Swiss GDP set for sharpest fall in decades

Cristian Hatis 3 Min Read
  • Swiss GDP to fall very sharply in 2020 in the wake of the measures being taken to contain the coronavirus.
  • Furthermore, the economy is only likely to recover slowly in 2021.
  • All data are available after The Expert Group on Economics has updated its economic forecast.

The Expert Group on Economic forecasts is expecting GDP adjusted for sporting events to fall by 6.7% in 2020 (March 2020 forecast: −1.5%) and unemployment to average 3.9% over the year as a whole. This would make it the biggest slump in economic activity since 1975.

A modest recovery should set in with the planned relaxation of health policy measures. However, losses of income caused by an increase in short-time working and rising unemployment as well as the considerable economic uncertainty will limit the amount of lost ground that private consumption will be able to make up in the second half of the year. Overall, private consumption could fall even more sharply than GDP in 2020.

The Expert Group is also expecting the global economy to mount only a sluggish recovery in subsequent quarters, with key trading partners, chiefly the major southern European countries, facing a particularly fierce battle against lasting consequences of the coronavirus crisis.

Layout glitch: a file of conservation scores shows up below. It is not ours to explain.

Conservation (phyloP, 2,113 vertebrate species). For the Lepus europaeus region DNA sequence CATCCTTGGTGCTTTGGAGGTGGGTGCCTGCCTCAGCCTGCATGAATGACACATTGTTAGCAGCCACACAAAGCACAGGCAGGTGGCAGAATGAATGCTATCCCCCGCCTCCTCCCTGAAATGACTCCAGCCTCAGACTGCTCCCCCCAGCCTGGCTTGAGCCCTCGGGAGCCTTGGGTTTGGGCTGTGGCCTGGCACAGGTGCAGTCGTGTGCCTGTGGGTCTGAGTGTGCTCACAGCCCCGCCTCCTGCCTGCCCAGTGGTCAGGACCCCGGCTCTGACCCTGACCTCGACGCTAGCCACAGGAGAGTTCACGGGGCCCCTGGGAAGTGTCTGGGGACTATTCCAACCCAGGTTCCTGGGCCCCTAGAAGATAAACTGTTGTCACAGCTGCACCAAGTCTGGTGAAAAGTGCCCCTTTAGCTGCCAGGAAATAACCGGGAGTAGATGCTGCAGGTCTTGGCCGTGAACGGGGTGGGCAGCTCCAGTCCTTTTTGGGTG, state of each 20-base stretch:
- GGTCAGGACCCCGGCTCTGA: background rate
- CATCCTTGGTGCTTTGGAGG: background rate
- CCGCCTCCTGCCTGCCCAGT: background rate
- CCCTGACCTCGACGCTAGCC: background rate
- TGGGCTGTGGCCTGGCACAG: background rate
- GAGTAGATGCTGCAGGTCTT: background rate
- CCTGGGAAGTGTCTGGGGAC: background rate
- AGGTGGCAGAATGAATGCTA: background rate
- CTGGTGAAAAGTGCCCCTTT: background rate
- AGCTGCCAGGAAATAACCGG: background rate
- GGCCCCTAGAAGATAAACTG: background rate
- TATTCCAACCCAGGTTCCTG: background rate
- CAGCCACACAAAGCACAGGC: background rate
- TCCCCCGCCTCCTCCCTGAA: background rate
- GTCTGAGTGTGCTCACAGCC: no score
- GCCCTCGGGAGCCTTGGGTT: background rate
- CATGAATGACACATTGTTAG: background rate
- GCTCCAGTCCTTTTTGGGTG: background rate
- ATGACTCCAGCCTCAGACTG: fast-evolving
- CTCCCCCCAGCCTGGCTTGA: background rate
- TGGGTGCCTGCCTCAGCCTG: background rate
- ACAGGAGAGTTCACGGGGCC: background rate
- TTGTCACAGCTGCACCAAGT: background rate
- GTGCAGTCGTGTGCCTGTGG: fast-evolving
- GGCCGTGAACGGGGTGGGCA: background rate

This will hit the segments of Swiss foreign trade that are sensitive to the economic cycle particularly hard. All in all, production capacity in Switzerland is likely to be significantly underutilised and uncertainty extremely high, resulting in a very sharp decline in investments as well as job losses.

Slow recovery in 2021

The Expert Group is expecting Swiss GDP to grow by 5.2% in 2021 (March forecast: 3.3%).

This would be a relatively slow rise from a very low starting point, meaning that the level of GDP seen at the end of 2019 would not yet have been reached by the end of the forecast period.

An improvement to the situation on the labour market is also expected to be hesitant at best: unemployment is set to rise further to 4.1% in 2021, with employment only likely to see a minimal rise.

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